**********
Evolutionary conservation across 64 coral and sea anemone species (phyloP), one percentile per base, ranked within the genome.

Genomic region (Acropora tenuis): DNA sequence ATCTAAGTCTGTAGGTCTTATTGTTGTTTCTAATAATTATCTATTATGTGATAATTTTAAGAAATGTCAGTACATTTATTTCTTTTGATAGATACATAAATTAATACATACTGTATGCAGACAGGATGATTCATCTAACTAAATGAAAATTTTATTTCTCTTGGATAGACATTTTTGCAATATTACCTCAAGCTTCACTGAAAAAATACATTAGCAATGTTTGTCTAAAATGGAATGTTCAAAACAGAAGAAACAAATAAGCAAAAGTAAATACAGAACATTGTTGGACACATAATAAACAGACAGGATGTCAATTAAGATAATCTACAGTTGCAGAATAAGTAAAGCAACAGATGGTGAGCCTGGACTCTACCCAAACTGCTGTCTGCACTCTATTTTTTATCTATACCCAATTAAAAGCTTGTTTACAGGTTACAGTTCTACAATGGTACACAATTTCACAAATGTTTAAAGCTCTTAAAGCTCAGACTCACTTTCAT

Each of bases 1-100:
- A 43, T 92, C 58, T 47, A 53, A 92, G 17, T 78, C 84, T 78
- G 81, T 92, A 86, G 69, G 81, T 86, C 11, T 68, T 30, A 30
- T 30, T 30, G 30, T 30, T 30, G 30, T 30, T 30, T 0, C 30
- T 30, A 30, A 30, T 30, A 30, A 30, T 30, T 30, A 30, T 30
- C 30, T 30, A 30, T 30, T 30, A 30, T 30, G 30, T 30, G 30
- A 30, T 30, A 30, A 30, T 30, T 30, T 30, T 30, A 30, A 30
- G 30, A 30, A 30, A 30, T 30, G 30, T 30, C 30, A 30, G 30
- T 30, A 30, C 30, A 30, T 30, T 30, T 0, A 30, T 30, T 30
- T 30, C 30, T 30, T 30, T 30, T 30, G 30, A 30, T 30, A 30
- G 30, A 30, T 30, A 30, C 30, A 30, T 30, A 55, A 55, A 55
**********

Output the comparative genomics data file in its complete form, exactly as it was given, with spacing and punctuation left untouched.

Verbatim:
Evolutionary conservation across 64 coral and sea anemone species (phyloP), one percentile per base, ranked within the genome.

Genomic region (Acropora tenuis): DNA sequence ATCTAAGTCTGTAGGTCTTATTGTTGTTTCTAATAATTATCTATTATGTGATAATTTTAAGAAATGTCAGTACATTTATTTCTTTTGATAGATACATAAATTAATACATACTGTATGCAGACAGGATGATTCATCTAACTAAATGAAAATTTTATTTCTCTTGGATAGACATTTTTGCAATATTACCTCAAGCTTCACTGAAAAAATACATTAGCAATGTTTGTCTAAAATGGAATGTTCAAAACAGAAGAAACAAATAAGCAAAAGTAAATACAGAACATTGTTGGACACATAATAAACAGACAGGATGTCAATTAAGATAATCTACAGTTGCAGAATAAGTAAAGCAACAGATGGTGAGCCTGGACTCTACCCAAACTGCTGTCTGCACTCTATTTTTTATCTATACCCAATTAAAAGCTTGTTTACAGGTTACAGTTCTACAATGGTACACAATTTCACAAATGTTTAAAGCTCTTAAAGCTCAGACTCACTTTCAT

Each of bases 1-100:
- A 43, T 92, C 58, T 47, A 53, A 92, G 17, T 78, C 84, T 78
- G 81, T 92, A 86, G 69, G 81, T 86, C 11, T 68, T 30, A 30
- T 30, T 30, G 30, T 30, T 30, G 30, T 30, T 30, T 0, C 30
- T 30, A 30, A 30, T 30, A 30, A 30, T 30, T 30, A 30, T 30
- C 30, T 30, A 30, T 30, T 30, A 30, T 30, G 30, T 30, G 30
- A 30, T 30, A 30, A 30, T 30, T 30, T 30, T 30, A 30, A 30
- G 30, A 30, A 30, A 30, T 30, G 30, T 30, C 30, A 30, G 30
- T 30, A 30, C 30, A 30, T 30, T 30, T 0, A 30, T 30, T 30
- T 30, C 30, T 30, T 30, T 30, T 30, G 30, A 30, T 30, A 30
- G 30, A 30, T 30, A 30, C 30, A 30, T 30, A 55, A 55, A 55